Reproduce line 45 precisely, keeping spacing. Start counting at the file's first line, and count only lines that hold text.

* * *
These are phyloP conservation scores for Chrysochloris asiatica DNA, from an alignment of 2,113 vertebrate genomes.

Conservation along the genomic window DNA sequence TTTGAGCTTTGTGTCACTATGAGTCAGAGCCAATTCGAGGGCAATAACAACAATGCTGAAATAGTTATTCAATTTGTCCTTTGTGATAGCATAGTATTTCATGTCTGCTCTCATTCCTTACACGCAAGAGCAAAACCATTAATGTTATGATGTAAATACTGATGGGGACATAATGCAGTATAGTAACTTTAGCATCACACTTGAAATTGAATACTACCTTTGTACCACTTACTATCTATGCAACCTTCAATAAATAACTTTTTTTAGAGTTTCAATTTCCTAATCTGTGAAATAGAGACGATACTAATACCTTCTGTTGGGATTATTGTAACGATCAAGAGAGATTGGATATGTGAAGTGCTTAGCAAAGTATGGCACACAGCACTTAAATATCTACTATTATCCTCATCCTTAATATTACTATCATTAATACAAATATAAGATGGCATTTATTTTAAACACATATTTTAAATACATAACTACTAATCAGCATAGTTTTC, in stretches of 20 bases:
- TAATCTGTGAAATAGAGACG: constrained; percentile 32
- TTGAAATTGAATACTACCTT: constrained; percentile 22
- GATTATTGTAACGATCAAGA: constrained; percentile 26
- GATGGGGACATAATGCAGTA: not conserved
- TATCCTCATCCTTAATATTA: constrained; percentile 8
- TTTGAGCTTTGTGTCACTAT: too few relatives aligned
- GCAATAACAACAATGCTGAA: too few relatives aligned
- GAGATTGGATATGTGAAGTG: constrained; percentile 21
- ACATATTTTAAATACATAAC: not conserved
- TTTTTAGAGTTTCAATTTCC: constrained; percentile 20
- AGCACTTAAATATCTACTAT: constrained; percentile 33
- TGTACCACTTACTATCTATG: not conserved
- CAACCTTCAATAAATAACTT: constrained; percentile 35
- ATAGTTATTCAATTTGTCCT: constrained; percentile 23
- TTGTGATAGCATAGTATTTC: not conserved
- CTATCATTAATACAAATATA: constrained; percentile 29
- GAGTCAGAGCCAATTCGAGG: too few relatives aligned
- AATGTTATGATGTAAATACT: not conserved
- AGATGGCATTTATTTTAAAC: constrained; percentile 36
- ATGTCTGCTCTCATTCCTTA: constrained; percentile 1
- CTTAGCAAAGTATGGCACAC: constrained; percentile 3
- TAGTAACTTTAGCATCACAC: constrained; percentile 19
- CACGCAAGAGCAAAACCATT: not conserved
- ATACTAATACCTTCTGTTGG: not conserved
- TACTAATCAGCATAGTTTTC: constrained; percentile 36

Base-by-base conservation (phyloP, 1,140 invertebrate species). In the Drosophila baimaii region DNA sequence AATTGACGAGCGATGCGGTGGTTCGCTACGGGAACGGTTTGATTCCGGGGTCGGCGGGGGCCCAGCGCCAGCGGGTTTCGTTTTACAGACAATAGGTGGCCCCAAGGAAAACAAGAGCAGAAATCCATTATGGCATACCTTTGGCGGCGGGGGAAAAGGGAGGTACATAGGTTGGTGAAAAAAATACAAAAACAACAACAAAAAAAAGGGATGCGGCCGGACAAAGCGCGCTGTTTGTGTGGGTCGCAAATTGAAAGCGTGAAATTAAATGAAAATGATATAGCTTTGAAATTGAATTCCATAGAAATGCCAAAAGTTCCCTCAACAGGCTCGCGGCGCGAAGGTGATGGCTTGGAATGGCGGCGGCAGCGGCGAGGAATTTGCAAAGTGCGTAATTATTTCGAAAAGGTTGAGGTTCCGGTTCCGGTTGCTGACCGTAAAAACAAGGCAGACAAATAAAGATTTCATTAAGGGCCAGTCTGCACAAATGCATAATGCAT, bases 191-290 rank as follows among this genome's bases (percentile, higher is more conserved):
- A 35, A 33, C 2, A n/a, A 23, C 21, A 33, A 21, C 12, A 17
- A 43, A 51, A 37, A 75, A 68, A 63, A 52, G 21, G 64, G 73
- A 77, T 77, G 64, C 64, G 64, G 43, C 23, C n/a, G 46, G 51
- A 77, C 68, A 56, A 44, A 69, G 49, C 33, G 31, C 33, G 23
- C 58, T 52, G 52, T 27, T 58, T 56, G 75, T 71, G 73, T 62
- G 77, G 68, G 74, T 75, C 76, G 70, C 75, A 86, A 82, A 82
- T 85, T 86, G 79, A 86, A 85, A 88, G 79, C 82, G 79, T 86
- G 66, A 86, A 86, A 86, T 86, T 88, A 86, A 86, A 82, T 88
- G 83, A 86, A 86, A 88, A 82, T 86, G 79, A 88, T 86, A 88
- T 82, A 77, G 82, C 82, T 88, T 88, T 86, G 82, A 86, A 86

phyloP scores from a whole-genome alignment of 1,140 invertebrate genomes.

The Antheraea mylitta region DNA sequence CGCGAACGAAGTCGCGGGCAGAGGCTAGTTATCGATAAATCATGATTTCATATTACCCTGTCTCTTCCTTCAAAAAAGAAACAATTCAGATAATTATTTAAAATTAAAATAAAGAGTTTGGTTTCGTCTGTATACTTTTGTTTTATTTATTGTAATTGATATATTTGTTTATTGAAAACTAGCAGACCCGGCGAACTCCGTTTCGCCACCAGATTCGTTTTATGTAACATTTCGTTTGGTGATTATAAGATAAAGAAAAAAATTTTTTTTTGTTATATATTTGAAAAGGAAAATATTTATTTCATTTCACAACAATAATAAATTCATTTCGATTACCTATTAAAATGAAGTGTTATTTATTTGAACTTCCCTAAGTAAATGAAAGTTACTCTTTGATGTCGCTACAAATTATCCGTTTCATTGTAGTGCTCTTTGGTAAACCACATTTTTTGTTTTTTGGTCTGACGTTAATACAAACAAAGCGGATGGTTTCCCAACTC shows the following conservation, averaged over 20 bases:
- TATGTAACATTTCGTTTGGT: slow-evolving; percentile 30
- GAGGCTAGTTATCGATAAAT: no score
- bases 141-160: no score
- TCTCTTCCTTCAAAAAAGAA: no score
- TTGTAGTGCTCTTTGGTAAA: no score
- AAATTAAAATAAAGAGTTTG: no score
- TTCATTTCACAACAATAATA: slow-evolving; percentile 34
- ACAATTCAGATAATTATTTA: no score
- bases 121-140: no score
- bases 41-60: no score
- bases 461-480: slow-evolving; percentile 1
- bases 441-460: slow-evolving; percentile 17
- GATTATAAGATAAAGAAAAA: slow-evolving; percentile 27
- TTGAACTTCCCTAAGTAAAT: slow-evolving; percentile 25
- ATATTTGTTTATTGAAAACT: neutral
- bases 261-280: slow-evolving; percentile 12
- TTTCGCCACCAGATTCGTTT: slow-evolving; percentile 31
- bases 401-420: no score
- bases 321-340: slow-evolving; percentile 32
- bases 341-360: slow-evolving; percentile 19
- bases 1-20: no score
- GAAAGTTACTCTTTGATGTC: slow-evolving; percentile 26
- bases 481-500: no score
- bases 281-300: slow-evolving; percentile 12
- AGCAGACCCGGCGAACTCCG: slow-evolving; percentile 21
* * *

- TTGTAGTGCTCTTTGGTAAA: no score